Thursday, May 17, 2007

Whitewash: After the 2004 election, the Election Assistance Commission ordered a study on vote fraud and voter intimidation throughout the country. The end result was, in a surprise for those of us who have seen no data indicating significant vote fraud, a study that said that vote fraud was a pervasive problem. Slate got their hands on a first draft, though, that says exactly the opposite — just like the chapter on global climate change in the EPA’s annual Report on the Environment, which was edited by political apparatchiks to downplay the evidence for global warming. What insight the draft of this paper on vote fraud lends us into this White House.

In their “predecisional” draft (excerpted below and on the following four pages) [Job] Serebrov and [Tova] Wang reported that “the only interviewee who believe[d] that polling place fraud is widespread” was Jason Torchinsky of the American Center for Voting Rights, a conservative organization that’s been accused of fronting for the GOP. (It’s Republicans who typically complain about voter fraud, because the allegations are usually directed at minority and low-income voters who tend to vote Democratic.) Most other interviewees, though not unanimous, showed “widespread … agreement that there is little polling place fraud” (Page 4). Nonetheless, the draft report observed, the Justice Department’s public integrity section is pursuing voter fraud cases energetically: “While the number of election fraud related complaints have not gone up since 2002 … the number of indictments the section is pursuing” against “alien voters, felon voters, and double voters” has risen substantially (Page 5).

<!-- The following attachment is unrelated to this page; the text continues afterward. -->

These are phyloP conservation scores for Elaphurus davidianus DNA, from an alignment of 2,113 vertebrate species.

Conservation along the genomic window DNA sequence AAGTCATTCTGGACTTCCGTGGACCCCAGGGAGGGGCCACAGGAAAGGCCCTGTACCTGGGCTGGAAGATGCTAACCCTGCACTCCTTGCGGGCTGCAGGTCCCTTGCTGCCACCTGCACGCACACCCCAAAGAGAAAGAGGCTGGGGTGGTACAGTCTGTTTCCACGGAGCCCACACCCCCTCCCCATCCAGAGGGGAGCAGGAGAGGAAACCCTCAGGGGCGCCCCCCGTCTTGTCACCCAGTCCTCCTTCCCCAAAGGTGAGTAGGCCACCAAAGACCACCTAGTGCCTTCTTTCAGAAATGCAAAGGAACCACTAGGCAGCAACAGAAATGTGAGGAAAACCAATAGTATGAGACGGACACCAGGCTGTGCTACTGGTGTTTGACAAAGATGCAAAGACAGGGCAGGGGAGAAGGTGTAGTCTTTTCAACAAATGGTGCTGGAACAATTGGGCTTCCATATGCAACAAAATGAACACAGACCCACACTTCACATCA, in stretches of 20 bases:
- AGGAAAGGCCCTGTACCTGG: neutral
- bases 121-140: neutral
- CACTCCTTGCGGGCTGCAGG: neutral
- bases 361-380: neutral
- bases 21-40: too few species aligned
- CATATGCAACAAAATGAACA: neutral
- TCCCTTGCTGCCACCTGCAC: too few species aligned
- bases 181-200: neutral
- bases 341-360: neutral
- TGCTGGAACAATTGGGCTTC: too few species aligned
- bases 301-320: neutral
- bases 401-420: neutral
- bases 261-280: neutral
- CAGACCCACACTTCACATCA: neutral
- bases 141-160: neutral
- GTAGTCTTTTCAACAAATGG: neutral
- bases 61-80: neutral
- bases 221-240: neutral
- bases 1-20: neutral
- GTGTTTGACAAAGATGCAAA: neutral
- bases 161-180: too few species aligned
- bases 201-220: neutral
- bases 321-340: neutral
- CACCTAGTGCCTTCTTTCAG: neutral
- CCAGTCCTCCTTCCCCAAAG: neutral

Serebrov and Wang submitted their initial findings to be “vetted and edited” by an Election Assistance Commission working group. That’s when the hackwork began.

The final report asserts, falsely, that “there is a great deal of debate on the pervasiveness of fraud in elections.” Wang, the Democrat, has objected in writing that this and other revisions were made “without explanation or discussion.” A gag order in the original contract forbids her to discuss the matter. Serebrov, the Republican, isn’t happy either. The New York Times reported (subscription required) that he complained to a staffer for the Election Assistance Commission that neither consultant “was willing to conform [their] results [to] political expediency,” and that Serebrov “could care less that the results are not what the more conservative members of my party wanted.”


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